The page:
Updated: Sep 8
On June 27th, 2020, Shelly, Freedom Firm’s social worker in Kolkata, answered her phone. A colleague, working for a local NGO that specialized in care for children of prostitutes, spoke, his voice urgent, “Shelly, hurry up and come down to the Burtola police station. There’s a serious case. Please can Freedom Firm take it?” Catching a rickshaw, she was at the police station in under an hour. There, she met Pari and her thirteen year old daughter, Nilima. Pari was filing an First Information Report (FIR) against her husband for raping their daughter.
Pari, a prostitute in one of Kolkata’s biggest red-light areas, claimed that her husband had abused Nilima for the last 5 years. When Nilima missed her period twice, Pari gave her a pregnancy test. The test was positive. Nilima said her step-father raped her.
Later, when Shelly conducted the Home Inquiry, she learned the whole story. This is Pari’s third marriage and her current husband is a pimp. He started abusing Nilima when she was just 8 years old, while Pari worked at a brothel during the night. She claims that he started drugging her food and drink so he could abuse Nilima even during the day when she was home.
Pari eventually learned about the abuse, but when she confronted him, he threatened mother and daughter with a knife. Fearful for their lives, Pari said nothing while the abuse continued. Finally, when she learned her daughter was pregnant, she went to the police to report the crime and make a formal accusation.
As soon as the FIR was filed, the police left the station to arrest Nilima’s step-father. Meanwhile, word got around in the neighborhood and locals took justice into their own hands. Forming a mob they dragged Nilima’s step-father out of his house to the street and beat him up. (This is a common occurrence in India when especially horrific acts come to light; the local community will take action.) The police arrived and Nilima’s step-father was arrested, put in jail and is currently awaiting trial.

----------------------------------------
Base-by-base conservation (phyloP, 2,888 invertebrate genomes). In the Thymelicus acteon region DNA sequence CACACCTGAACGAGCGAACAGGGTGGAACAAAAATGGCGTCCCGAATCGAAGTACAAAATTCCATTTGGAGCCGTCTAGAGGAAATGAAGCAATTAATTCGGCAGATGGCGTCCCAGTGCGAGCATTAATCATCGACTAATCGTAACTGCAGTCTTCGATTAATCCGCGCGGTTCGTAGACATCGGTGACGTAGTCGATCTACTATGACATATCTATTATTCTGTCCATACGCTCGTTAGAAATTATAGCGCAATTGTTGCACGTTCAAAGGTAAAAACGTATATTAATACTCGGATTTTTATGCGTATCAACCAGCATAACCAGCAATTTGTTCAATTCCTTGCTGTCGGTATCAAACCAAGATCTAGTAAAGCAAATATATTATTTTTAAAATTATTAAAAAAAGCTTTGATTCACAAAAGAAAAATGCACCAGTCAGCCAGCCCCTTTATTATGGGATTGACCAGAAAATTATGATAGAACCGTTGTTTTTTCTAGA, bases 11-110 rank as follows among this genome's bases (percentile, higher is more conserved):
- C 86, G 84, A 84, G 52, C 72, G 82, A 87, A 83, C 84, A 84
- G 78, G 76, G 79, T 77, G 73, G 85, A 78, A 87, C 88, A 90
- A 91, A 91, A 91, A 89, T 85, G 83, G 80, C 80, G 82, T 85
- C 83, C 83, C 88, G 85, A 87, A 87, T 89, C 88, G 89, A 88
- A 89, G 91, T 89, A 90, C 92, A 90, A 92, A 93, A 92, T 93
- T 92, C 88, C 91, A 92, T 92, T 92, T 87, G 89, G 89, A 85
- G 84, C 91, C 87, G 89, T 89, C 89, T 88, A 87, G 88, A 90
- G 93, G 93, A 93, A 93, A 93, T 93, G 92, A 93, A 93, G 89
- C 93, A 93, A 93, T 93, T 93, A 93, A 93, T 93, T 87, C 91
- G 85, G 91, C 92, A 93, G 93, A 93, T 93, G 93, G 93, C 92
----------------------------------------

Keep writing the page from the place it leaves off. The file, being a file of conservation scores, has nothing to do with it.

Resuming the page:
The police placed Nilima in a government shelter home for a short time.. After a medical examination, the doctor confirmed that Nilima was three months pregnant. The police ordered a DNA test of both fetus and the step-father to see if there was a match. Meanwhile, Nilima became very sick and miscarried.
With Covid-19 cases escalating, the Child Welfare committee ordered Nilima's release and sent her home to her mother. This is not a secure long-term option for Nilima. She needs to be in a safe environment. Catherine Raja, Freedom Firm's National Director explains, “The stepfather (the abuser) is a pimp, so we are certain this is not only a sexual abuse case but a trafficking case as well. The mother says she did not know what was happening, but many observations point to her being an accomplice." Freedom Firm staff are meeting with the Child Welfare Committee chairperson to convince him to pass an order to move her back to a shelter home.
Meanwhile, Shelly visits Nilima and Pari regularly, building trust and counselling both of them. Nilima is extremely fragile and depressed. The police and Child Welfare Committee are staying involved too, and working to keep Nilima protected at home.
Typically Freedom Firm does not take on child-sexual abuse cases. We stay fully focused on stopping child sex trafficking. But in this instance, other NGO’s refused to get involved. Evidence is being gathered, and in time we believe the courts will add “trafficking” (ITPA)* to the step father’s current charge of sexual assault (POSCO)* and rape (IPC)*.
*POCSO -Protection of Children against Sexual Offences -Section 6 "6. (1) Whoever commits aggravated penetrative sexual assault shall be punished with rigorous imprisonment for a term which shall not be less than twenty years, but which may extend to imprisonment for life, which shall mean imprisonment for the remainder of natural life of that person, and shall also be liable to fine, or death.
*IPC - Indian Penal Code - Whoever, except in the cases provided for in sub-section (2), commits rape, shall be punished with rigorous imprisonment of either description for a term which shall not be less than ten years, but which may extend to imprisonment for life, and shall also be liable to fine.